Do you usually write a no-arg constructor for your Java classes? You don’t have to – unless you need to initialize something in that constructor. Behind the scenes, the Java compiler adds the no-arg constructor directly into the byte-code if none is provided. But when one or more overloaded constructors are provided for that class, the compiler doesn’t add the default no-arg constructor to the byte-code. This has been part of Java since the beginning.
Fast forward to today. I was doing some work with Groovy. All of a sudden, i realized that i forgot to add a no-arg constructor inspite of adding multiple constructors to a class and the code was still working without errors. That is when I found out that the Groovy compiler adds the no-arg constructor to the byte-code regardless of other overloaded constructors. I just thought I should share this learning with the world and hence this blog!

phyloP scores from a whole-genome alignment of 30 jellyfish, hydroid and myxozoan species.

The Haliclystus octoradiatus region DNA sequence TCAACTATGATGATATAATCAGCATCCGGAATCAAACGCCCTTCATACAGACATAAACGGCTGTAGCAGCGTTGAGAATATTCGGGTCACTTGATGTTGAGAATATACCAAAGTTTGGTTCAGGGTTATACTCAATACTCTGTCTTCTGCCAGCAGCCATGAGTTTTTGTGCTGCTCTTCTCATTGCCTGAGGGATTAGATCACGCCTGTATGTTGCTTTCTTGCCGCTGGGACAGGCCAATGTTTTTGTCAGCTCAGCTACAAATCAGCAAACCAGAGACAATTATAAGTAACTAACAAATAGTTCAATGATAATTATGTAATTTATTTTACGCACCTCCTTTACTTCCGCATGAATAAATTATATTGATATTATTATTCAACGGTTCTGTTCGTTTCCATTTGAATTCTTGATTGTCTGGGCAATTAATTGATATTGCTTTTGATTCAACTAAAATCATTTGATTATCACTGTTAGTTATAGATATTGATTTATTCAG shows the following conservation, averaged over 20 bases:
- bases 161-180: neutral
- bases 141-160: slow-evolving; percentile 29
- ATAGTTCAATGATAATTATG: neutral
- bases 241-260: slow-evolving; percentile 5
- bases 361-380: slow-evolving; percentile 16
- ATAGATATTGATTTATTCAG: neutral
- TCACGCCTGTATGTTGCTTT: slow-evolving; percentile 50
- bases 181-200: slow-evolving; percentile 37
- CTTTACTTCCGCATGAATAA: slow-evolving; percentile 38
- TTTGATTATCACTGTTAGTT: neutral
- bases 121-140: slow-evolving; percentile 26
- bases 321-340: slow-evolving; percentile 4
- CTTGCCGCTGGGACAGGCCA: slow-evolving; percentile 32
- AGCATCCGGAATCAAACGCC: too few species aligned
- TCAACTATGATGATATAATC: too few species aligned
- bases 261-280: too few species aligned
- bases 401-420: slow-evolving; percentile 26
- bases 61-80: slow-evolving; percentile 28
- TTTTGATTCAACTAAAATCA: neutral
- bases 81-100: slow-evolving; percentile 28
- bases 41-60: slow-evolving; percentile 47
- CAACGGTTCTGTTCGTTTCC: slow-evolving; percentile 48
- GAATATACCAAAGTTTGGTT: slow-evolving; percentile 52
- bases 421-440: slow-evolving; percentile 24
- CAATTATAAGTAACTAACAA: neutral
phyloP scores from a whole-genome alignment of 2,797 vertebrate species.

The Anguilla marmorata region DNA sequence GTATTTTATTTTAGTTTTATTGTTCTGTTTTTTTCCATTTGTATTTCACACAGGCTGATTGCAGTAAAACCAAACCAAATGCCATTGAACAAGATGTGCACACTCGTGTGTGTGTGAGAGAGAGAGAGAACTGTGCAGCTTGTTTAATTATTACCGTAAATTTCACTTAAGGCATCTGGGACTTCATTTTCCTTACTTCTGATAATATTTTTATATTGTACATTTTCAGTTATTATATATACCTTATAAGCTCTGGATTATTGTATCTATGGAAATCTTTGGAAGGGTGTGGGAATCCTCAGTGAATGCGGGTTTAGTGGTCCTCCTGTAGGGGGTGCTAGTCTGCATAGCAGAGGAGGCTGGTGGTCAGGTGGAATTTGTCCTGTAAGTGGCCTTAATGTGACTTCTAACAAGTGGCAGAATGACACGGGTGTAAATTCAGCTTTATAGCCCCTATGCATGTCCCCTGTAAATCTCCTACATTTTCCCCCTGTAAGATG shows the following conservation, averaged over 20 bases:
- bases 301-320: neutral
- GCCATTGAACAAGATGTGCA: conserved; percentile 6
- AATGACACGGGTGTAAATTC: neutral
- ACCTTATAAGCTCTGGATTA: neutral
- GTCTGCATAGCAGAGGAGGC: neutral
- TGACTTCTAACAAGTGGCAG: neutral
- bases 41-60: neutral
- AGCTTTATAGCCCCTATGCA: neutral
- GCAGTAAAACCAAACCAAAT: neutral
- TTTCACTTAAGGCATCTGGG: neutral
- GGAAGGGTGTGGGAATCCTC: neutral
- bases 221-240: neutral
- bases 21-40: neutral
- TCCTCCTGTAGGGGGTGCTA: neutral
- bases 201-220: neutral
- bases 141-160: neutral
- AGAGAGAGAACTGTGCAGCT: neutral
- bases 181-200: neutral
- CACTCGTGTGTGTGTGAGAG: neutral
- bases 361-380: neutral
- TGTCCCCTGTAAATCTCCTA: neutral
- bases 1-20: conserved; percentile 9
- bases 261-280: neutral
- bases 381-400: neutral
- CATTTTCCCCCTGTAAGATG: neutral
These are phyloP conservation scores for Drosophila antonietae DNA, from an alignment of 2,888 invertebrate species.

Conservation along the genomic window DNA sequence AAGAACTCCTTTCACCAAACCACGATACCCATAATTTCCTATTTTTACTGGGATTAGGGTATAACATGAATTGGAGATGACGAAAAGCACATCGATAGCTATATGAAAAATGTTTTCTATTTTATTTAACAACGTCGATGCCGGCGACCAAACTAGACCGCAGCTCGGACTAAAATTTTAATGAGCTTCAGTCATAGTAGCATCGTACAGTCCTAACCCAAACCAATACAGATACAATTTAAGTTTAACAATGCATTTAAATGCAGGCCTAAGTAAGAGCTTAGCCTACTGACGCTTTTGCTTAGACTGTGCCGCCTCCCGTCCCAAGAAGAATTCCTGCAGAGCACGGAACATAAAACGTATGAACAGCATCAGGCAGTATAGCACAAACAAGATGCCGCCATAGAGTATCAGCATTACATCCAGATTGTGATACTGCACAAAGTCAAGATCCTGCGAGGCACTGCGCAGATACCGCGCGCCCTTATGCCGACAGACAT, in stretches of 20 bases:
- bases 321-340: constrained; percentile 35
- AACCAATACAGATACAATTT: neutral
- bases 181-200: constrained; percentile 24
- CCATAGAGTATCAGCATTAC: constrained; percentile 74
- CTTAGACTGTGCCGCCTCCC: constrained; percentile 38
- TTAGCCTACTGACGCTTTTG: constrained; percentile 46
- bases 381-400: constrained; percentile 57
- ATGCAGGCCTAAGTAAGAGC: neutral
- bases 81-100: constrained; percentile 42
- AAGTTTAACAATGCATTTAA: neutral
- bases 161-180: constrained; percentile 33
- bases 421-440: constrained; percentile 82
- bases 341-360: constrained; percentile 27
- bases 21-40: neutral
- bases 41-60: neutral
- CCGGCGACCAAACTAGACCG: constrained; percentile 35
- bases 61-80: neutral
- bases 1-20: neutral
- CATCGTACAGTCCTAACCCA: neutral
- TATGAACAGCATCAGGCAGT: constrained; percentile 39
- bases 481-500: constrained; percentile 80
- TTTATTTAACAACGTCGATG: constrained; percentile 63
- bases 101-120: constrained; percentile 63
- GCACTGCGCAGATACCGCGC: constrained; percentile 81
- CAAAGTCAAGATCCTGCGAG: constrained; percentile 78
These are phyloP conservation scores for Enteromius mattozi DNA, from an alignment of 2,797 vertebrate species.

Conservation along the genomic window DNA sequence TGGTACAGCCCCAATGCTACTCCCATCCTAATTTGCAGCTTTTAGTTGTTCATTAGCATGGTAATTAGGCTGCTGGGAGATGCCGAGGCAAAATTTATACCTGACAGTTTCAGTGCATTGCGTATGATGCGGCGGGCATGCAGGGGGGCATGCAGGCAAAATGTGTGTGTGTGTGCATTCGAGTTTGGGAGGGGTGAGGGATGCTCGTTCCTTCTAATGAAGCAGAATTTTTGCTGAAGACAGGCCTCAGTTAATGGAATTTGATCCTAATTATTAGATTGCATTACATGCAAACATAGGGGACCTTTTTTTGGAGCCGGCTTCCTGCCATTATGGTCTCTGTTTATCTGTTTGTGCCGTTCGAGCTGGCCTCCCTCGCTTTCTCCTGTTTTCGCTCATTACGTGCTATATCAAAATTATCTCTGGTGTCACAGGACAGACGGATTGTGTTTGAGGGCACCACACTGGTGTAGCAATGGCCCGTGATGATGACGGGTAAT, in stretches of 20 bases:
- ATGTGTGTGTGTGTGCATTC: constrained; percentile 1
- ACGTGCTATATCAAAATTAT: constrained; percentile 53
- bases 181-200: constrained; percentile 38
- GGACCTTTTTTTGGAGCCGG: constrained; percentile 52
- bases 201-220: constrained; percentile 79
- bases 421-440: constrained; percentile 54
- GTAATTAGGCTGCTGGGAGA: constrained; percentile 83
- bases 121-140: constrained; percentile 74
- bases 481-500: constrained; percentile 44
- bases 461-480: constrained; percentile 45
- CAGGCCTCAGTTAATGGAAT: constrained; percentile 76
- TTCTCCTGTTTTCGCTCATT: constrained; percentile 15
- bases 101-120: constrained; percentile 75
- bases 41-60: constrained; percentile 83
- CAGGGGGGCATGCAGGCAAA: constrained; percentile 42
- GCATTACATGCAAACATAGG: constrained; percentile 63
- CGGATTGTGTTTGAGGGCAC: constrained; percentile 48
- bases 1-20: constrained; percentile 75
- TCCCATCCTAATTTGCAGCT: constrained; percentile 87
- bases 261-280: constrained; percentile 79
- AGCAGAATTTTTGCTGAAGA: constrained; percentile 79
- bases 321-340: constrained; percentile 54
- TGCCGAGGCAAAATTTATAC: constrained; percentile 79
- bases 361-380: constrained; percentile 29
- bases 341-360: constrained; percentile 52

Does JRuby, Jython, Scala and other JVM languages do it too? Will have to check…
Don’t get me started on why i should use overloaded constructors when Groovy provides dynamic constructors out of the box. The short answer is “API Requirement” from the client.